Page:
Puzzling Pursuits – Blackbrim: 1876 (Review)

Location: Your Home!

Players:  We recommend 1-4

Price: $29.95; $5 shipping

The police have been kidnapped! Who you gonna call? Puzzle Enthusiasts, that’s who.


From the Puzzling Pursuits website:

Set during the Victorian era in the English town of Blackbrim, you are a private detective who has received a package containing mysterious clues from a police commissioner shortly before he was kidnapped. He and the entire police force are being held hostage. To save them, you must solve all the riddles the perpetrator left behind…

First Impressions:

Blackbrim: 1876 is certainly an interesting, sleek looking package. with two separate parts wrapped up in black tissue paper, and a properly mysterious introductory page to set the stage for the rest of the game, it certainly had us intrigued!

High Points:

Blackbrim: 1876 was broken up into two parts, and the first part was an overall alright introduction to the Puzzling Pursuits style of puzzling. While nothing really stood out to me here, this section on the whole was solid. I enjoyed two of the puzzles above the rest, as they were somewhat more seamlessly logical and provided great ah ha moments to revel in. The meta was also enjoyable, and I like how the website to check answers has been set up, it works smoothly and allows for hints to be taken and solutions to be verified without any difficulty or accidental spoilers.

Part two is where Blackbrim: 1876 really shines, however. Sans a couple of puzzles that are similar to puzzles we overall didn’t enjoy in part one, the set up and puzzling is much more clever and refined here. These interactions also tended to be more layered and intricate, allowing for subsequently satisfying solves, as well as loads of multi step, clever conundrums. One particular puzzle looked to me like it was going to be a very difficult, trial and error enigma, but proved to be an elegant mind game that really folded together beautifully once I had teased out what to do. This whole section feels a lot like an escape room, as each puzzle we solved opened up another room, freeing another captive, and leading us closer to the final meta, which ended up being an awesome solve that was hidden in plain sight. The story line itself is also a lot of fun, and the second part really ups the ante narratively, with fun reveals and a finale that ties everything up neatly while still delivering some story threads that could lead to a sequel.

Low Points:

While part two of the game was definitely where things picked up, part one felt like more of a slog. There were a lot of anagrams, and while we don’t necessarily mind those, they just sort of felt like they were there, rather than an active, engaging part of the puzzle. A bit of clean up after the initial solve. There was also a lot of vague googling to do, especially one part which we ultimately skipped since research based googling is something we’ve never really enjoyed. One puzzle in particular required googling, and though we had solved enough of it to skip over the bits we needed to google, it would have been a much more entertaining puzzle without the research. Another puzzle is a great, tactile idea, but doesn’t line up quite as well as it should to ensure confidence in the answers we arrived at. At one point, we needed to take a few hints to move forward with one puzzle that was really stumping us, and they were a little too vague to put us on the right path.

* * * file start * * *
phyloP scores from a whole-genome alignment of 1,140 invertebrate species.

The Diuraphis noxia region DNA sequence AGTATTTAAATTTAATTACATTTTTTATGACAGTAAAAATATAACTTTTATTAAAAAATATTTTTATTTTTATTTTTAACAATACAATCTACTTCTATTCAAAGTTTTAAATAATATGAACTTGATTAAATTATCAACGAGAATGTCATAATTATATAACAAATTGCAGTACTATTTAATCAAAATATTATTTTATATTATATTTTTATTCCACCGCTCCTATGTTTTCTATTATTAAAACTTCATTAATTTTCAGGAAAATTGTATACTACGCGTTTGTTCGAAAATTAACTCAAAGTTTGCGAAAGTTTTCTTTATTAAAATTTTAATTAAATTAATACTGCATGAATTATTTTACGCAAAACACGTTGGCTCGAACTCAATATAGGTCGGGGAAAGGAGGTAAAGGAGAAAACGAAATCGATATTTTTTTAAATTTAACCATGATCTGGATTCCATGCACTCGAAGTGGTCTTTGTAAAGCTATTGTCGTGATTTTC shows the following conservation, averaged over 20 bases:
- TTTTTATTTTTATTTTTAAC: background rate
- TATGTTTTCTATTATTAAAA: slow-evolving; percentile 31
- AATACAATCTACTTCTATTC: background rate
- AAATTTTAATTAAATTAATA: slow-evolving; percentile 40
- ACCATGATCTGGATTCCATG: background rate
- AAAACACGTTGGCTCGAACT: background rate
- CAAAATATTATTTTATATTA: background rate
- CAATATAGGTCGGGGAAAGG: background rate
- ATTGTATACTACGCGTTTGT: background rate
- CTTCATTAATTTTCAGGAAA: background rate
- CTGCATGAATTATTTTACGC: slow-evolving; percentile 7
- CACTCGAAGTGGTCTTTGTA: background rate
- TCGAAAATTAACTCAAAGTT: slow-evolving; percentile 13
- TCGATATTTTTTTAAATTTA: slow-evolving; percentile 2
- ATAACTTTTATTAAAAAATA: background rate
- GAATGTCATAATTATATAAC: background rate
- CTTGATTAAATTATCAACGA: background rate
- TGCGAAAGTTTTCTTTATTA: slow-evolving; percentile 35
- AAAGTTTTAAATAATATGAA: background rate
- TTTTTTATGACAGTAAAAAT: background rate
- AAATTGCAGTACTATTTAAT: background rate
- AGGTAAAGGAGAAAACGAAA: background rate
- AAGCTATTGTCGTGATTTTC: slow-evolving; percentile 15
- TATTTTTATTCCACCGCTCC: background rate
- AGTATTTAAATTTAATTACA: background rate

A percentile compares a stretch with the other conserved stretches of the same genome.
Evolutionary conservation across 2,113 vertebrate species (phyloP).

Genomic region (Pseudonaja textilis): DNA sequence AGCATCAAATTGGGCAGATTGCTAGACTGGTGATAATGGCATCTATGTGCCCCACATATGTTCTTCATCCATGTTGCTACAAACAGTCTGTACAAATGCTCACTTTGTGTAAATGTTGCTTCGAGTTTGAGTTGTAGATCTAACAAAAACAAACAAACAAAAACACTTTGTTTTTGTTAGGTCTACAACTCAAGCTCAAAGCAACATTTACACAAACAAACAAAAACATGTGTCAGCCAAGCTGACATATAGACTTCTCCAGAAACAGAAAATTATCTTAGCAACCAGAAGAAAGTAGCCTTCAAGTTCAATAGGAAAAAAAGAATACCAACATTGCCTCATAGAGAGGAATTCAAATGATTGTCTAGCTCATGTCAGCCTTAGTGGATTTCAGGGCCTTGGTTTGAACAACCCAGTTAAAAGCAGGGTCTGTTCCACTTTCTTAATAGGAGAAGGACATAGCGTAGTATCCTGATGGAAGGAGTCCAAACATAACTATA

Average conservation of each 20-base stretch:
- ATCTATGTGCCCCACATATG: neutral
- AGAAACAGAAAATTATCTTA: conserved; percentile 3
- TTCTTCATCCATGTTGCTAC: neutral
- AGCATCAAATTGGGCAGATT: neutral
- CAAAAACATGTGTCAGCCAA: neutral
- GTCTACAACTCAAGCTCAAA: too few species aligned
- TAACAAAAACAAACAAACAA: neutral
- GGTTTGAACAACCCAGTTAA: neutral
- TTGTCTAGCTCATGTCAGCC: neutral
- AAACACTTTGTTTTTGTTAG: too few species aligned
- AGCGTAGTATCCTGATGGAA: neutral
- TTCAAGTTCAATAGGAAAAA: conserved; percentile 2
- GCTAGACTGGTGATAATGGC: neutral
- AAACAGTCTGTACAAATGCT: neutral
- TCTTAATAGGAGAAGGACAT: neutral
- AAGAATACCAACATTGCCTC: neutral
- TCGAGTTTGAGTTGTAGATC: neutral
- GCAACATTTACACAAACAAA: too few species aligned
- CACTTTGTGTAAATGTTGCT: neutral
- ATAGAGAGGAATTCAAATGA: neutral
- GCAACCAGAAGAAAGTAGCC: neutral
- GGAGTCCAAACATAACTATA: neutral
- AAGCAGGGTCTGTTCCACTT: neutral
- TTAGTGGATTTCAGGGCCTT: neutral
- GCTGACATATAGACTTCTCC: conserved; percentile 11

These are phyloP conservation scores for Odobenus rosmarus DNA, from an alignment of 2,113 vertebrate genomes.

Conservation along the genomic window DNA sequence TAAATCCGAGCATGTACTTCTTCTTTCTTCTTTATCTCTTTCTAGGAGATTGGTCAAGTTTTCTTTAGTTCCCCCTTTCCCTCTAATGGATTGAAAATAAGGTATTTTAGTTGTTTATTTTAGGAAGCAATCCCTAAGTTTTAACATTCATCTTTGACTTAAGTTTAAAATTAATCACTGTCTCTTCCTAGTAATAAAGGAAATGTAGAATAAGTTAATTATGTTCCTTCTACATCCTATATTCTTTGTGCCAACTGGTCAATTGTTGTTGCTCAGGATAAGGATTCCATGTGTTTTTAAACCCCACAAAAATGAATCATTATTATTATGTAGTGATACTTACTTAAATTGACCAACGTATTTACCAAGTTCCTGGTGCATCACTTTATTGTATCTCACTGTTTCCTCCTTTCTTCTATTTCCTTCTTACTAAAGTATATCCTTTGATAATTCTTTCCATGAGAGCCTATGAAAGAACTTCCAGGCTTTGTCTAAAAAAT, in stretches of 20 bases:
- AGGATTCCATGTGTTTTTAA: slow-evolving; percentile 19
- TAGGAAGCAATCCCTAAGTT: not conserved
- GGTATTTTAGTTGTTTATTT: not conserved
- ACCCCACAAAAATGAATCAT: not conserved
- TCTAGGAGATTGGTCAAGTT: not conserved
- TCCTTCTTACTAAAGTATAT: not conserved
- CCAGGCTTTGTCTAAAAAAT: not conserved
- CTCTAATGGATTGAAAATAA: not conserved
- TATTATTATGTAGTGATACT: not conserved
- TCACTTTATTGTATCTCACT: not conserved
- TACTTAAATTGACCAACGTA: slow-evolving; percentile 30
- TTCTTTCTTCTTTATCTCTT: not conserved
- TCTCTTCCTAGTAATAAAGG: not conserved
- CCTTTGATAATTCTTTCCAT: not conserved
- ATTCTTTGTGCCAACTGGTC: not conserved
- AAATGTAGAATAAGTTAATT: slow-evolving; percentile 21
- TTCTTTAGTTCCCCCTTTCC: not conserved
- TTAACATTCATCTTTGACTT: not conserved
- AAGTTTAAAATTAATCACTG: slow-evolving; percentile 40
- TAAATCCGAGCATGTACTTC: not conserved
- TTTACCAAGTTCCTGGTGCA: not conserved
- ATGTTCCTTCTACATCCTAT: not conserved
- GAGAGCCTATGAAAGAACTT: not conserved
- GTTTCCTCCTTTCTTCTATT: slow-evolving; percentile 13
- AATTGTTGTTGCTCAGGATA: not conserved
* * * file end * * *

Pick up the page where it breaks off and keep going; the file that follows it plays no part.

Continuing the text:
Our only critiques for part two was one more google based puzzle, and a math based puzzle that my wife loved, but I checked out on. That one is a real hit or miss, so if you don’t enjoy math, make sure you play with someone who does. Overall, the only issue is that the cursive style font that is used throughout is difficult to read, even for someone who writes in cursive on a daily basis.


Blackbrim: 1876 was a somewhat uneven experience that still managed to deliver an overall enjoyable time as well as a second half that really captured a nice “at home escape room” feel. Though we had a few gripes with some of the puzzling and all of the Googling, it was still a good time, and I can recommend it easily to enthusiasts that are looking for a somewhat challenging and narrative interesting experience! Start your investigation into Blackbrim here!

7/10 (Good)

Full Disclosure: Puzzling Pursuits provided a complementary box.

2 thoughts on “Puzzling Pursuits – Blackbrim: 1876 (Review)

  1. I played this with 2 other friends and we REALLY enjoyed part 1. They are very familiar with both geography and art so that helped a lot. I also love anagrams and those types of puzzles However, i absolutely despise doing math and I was actually really frustrated with how much math was required for part 2. We had to look at all 7 or 8 hints for that one, and one of the people i was playing with is actually good at math and it was still hard for us.

    I also think Puzzling Pursuits ran into the same issue that a lot of these boxes and escape rooms in general run into which is that as the writers get deeper into writing the story and puzzles, that the puzzles get much less intuitive. It makes sense because they are looking at it from such a micro level that they dont realize that the puzzles arent as logical as they think they are.

    All of that said, I thought this box what really fun and challenging overall and i would definitely try another box from them – i just hope they omit the math next time


  2. We (4 of us) thought this was an extremely unsolvable game! We are all intelligent, informed, educated people that couldn’t even get past the first puzzle without looking at the clues, which even then we couldn’t figure out. This game sucks!!!


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